Before considering the relative merits of the Paycheck Fairness Act, let’s review past legislation that is already the law of the land.
Fair Labor Standards Act (1938) – The FLSA established minimum wage, overtime pay, recordkeeping, and youth employment standards affecting employees in the private sector and in Federal, State, and local governments.
Equal Pay Act (1963) – Amended the Fair Labor Standards Act and aimed at abolishing wage disparity based on sex.
Civil Rights Act (1964) – Outlawed discrimination based on race, color, religion, sex, or national origin.
Lilly Ledbetter Fair Pay Act (2009) – Amended the Civil Rights Act of 1964 by stating that the 180-day statute of limitations for filing an equal-pay lawsuit regarding pay discrimination resets with each new paycheck affected by that discriminatory action.
On April 9, 2014, the Senate did indeed consider The Paycheck Fairness Act which would have expanded the Equal Pay Act of 1963 to make it easier for employees to pursue legal claims for unequal pay based solely on the sex of the employee. It would have also allowed employees to share salary information without fear of retaliation, and increase the amount of damages that could be awarded in these types of discrimination lawsuits. Fifty four (54) Senators voted in favor of this legislation but it did not receive enough votes to overcome a partisan filibuster in the Senate.
Those who were in favor of the legislation maintain that women still make just 77 cents on average for every dollar a man earns, and continue to face prejudice in the workplace. According to their research, this gap has held constant since 2002 despite the fact that women make up roughly half of America’s workforce and graduate at a higher rate than men from college and graduate schools. They believe it is time to add some Government enforcement into the Equal Pay Act to reduce or eliminate the gap in pay between women and men.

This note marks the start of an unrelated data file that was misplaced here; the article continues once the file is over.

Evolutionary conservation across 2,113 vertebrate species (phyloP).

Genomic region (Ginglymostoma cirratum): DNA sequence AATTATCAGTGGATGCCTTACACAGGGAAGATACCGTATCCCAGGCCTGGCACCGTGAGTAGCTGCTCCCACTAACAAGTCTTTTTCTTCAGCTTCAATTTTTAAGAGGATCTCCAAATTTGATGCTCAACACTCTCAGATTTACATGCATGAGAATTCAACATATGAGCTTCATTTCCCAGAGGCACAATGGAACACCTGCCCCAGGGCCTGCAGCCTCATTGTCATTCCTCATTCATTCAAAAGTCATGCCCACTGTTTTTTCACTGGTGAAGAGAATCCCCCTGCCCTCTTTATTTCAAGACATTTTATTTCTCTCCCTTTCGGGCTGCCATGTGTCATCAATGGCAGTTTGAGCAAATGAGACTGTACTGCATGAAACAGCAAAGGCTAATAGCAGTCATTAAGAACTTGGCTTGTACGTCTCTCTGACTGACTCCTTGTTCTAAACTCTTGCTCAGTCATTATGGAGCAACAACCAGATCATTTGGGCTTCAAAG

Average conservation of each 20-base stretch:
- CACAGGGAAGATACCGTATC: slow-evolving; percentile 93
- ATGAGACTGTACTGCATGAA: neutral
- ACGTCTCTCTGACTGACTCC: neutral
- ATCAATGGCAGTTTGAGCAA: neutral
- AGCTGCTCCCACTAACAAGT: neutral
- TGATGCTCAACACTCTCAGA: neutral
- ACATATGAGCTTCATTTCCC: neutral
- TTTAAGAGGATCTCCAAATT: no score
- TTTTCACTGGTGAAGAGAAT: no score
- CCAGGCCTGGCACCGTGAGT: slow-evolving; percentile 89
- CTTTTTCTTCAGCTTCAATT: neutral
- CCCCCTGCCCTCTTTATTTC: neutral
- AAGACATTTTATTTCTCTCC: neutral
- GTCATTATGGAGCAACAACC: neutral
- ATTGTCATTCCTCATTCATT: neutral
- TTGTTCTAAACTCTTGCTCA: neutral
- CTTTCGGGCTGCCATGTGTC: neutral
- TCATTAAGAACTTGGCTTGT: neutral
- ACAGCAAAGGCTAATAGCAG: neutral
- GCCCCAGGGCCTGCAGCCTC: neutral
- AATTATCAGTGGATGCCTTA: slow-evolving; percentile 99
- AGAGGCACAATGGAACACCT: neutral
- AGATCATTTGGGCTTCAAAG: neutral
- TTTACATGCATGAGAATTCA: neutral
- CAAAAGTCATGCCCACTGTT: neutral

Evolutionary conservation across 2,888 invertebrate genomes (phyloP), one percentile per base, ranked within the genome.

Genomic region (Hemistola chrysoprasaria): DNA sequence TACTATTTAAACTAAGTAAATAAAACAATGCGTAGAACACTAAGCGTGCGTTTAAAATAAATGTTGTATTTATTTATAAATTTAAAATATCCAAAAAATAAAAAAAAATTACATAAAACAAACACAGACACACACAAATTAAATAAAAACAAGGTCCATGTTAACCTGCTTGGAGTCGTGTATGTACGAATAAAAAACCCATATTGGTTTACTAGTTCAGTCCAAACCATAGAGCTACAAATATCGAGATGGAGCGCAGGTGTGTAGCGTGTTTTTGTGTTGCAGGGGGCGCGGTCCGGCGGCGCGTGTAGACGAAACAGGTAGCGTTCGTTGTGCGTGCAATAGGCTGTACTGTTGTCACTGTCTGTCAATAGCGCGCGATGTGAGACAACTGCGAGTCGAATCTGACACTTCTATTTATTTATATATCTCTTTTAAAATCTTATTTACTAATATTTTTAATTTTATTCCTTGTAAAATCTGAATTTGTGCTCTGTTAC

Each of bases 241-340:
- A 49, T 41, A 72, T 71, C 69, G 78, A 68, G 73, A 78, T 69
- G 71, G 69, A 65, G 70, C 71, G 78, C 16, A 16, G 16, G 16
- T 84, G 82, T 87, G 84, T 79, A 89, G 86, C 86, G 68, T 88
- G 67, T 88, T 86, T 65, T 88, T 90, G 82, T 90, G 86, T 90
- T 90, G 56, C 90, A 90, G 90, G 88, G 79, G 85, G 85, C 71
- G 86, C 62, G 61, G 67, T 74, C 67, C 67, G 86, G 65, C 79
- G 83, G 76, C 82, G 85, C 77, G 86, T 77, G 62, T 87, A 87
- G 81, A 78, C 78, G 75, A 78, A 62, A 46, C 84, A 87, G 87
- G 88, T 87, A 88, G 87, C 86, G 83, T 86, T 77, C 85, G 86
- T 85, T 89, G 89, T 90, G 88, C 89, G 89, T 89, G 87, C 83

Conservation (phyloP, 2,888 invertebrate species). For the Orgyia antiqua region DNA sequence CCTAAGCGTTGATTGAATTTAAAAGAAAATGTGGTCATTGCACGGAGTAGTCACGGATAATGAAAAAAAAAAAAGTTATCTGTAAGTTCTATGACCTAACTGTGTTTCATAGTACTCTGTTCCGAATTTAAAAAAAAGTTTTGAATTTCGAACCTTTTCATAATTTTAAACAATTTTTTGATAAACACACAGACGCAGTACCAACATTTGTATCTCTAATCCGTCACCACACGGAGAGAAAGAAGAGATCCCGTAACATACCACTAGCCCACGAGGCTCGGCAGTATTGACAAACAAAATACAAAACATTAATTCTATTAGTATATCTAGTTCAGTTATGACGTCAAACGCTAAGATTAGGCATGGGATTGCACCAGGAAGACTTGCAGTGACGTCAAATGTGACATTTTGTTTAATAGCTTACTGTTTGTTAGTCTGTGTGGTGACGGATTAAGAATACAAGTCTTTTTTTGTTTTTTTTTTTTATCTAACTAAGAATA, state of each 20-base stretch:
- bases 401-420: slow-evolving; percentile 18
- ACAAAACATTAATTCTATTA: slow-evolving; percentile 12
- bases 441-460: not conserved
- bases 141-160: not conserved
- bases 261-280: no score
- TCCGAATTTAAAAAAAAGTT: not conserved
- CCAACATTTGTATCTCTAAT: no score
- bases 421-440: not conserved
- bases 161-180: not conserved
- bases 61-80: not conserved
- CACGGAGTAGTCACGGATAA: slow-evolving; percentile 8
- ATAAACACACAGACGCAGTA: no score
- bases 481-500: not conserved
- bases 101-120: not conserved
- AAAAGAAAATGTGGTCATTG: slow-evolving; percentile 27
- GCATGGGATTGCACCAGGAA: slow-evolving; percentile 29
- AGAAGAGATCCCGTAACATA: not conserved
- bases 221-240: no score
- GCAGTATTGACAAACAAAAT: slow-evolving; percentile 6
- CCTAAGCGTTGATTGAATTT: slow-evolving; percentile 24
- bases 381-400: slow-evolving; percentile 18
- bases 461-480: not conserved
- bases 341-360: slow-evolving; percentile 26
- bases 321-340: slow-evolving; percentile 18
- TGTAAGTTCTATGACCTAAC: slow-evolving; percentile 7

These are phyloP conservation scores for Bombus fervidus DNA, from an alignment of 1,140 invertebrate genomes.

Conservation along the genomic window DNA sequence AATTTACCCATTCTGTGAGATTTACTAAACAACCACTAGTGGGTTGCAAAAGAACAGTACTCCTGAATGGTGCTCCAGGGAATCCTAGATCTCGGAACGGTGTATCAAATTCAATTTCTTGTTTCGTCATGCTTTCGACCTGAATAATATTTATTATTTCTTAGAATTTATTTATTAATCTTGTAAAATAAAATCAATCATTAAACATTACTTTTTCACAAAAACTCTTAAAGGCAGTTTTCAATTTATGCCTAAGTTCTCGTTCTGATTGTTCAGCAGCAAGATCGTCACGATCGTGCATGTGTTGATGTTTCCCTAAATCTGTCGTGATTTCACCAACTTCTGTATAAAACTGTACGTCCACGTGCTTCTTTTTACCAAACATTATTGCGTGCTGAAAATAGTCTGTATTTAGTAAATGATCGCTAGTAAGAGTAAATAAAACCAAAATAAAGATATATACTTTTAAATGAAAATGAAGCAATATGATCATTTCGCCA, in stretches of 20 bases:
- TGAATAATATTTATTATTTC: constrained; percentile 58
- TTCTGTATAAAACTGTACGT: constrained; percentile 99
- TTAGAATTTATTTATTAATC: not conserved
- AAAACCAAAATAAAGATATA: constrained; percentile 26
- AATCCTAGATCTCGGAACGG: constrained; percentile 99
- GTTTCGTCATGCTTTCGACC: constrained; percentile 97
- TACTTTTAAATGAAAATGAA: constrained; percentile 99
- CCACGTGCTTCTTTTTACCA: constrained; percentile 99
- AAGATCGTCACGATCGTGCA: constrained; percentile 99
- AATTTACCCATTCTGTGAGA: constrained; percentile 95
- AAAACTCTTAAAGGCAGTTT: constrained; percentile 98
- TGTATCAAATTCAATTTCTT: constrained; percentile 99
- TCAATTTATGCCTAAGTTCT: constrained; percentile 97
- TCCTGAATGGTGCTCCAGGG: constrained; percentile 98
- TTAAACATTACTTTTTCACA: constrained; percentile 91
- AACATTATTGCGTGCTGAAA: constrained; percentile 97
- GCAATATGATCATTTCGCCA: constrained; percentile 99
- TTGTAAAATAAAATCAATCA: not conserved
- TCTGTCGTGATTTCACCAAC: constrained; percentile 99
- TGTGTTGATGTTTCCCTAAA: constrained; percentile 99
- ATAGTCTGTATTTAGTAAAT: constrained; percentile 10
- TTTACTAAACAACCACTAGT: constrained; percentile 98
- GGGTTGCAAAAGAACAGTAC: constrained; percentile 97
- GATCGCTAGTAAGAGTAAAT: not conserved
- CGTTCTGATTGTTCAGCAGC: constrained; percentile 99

As a Landrum Professional Human Resources Manager, Jim is certified as a Senior Professional in Human Resources (SPHR) and has over 20 years of HR generalist experience for a large government contractor and Fortune 500 Company. He holds a Masters in Business Administration from Florida State University and is an active member of the Greater Pensacola Chapter of the Society for Human Resources Management (GPCSHRM), previously serving as their Vice President of Information Services and Chairman of the Workplace Diversity Committee. Jim is also certified as a County Mediator and in the administration of the Myers Briggs Type Indicator(MBTI).
Filed under: Ed Grayson SPHR, Human Resources | Tags: Department of Labor, DOL, employees, employer, Exempt, Fair Labor Standards Act, FLSA, FLSA regulations, Human Resources, Landrum Human Resources, Non-Exempt, PEO, President Obama
Exempt or Non-Exempt, That is the Question
by Edward Grayson, SPHR on April 8, 2014
Working conditions were different in 1938 when President Franklin D. Roosevelt led efforts to pass the Fair Labor Standards Act (FLSA). The act established a maximum number of work hours per week, a minimum wage, overtime for certain jobs and restrictions on child labor. The Department of Labor’s website states, “In its final form, the act applied to industries whose combined employment represented only about one-fifth of the labor force.” The American workplace in 1938 was very different from today. Through years of revisions, current FLSA regulations impact most employers and workers in America. On March 13th, President Obama directed the Department of Labor (DOL) to do its first overhaul of FLSA regulations in 10 years. At the heart of the review will be the President’s instruction to update who qualifies for overtime pay.